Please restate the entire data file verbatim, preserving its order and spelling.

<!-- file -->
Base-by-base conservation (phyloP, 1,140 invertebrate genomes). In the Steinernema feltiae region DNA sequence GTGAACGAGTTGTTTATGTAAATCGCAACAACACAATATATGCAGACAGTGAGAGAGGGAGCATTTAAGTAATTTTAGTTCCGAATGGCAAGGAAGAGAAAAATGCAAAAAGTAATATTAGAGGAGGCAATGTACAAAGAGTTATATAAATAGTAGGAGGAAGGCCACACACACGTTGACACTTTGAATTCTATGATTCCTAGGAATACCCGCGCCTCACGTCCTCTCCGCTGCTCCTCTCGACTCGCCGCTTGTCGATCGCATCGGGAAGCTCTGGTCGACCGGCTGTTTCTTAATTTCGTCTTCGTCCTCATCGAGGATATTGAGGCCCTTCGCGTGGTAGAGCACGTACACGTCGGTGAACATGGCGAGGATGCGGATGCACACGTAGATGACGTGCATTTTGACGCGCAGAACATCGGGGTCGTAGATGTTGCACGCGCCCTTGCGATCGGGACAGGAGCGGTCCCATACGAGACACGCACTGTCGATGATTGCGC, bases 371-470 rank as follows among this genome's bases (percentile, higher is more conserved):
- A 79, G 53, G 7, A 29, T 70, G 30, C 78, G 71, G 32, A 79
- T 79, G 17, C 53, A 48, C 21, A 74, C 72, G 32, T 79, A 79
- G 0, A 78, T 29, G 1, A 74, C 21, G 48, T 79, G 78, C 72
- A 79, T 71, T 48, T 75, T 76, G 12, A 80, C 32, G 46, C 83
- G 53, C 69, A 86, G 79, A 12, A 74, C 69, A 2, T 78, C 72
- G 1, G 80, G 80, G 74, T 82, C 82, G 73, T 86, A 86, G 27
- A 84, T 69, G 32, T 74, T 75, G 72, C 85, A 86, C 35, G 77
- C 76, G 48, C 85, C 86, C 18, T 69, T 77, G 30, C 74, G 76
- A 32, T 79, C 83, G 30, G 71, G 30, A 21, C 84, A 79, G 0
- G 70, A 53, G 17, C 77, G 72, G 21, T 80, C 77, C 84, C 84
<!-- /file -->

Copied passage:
Base-by-base conservation (phyloP, 1,140 invertebrate genomes). In the Steinernema feltiae region DNA sequence GTGAACGAGTTGTTTATGTAAATCGCAACAACACAATATATGCAGACAGTGAGAGAGGGAGCATTTAAGTAATTTTAGTTCCGAATGGCAAGGAAGAGAAAAATGCAAAAAGTAATATTAGAGGAGGCAATGTACAAAGAGTTATATAAATAGTAGGAGGAAGGCCACACACACGTTGACACTTTGAATTCTATGATTCCTAGGAATACCCGCGCCTCACGTCCTCTCCGCTGCTCCTCTCGACTCGCCGCTTGTCGATCGCATCGGGAAGCTCTGGTCGACCGGCTGTTTCTTAATTTCGTCTTCGTCCTCATCGAGGATATTGAGGCCCTTCGCGTGGTAGAGCACGTACACGTCGGTGAACATGGCGAGGATGCGGATGCACACGTAGATGACGTGCATTTTGACGCGCAGAACATCGGGGTCGTAGATGTTGCACGCGCCCTTGCGATCGGGACAGGAGCGGTCCCATACGAGACACGCACTGTCGATGATTGCGC, bases 371-470 rank as follows among this genome's bases (percentile, higher is more conserved):
- A 79, G 53, G 7, A 29, T 70, G 30, C 78, G 71, G 32, A 79
- T 79, G 17, C 53, A 48, C 21, A 74, C 72, G 32, T 79, A 79
- G 0, A 78, T 29, G 1, A 74, C 21, G 48, T 79, G 78, C 72
- A 79, T 71, T 48, T 75, T 76, G 12, A 80, C 32, G 46, C 83
- G 53, C 69, A 86, G 79, A 12, A 74, C 69, A 2, T 78, C 72
- G 1, G 80, G 80, G 74, T 82, C 82, G 73, T 86, A 86, G 27
- A 84, T 69, G 32, T 74, T 75, G 72, C 85, A 86, C 35, G 77
- C 76, G 48, C 85, C 86, C 18, T 69, T 77, G 30, C 74, G 76
- A 32, T 79, C 83, G 30, G 71, G 30, A 21, C 84, A 79, G 0
- G 70, A 53, G 17, C 77, G 72, G 21, T 80, C 77, C 84, C 84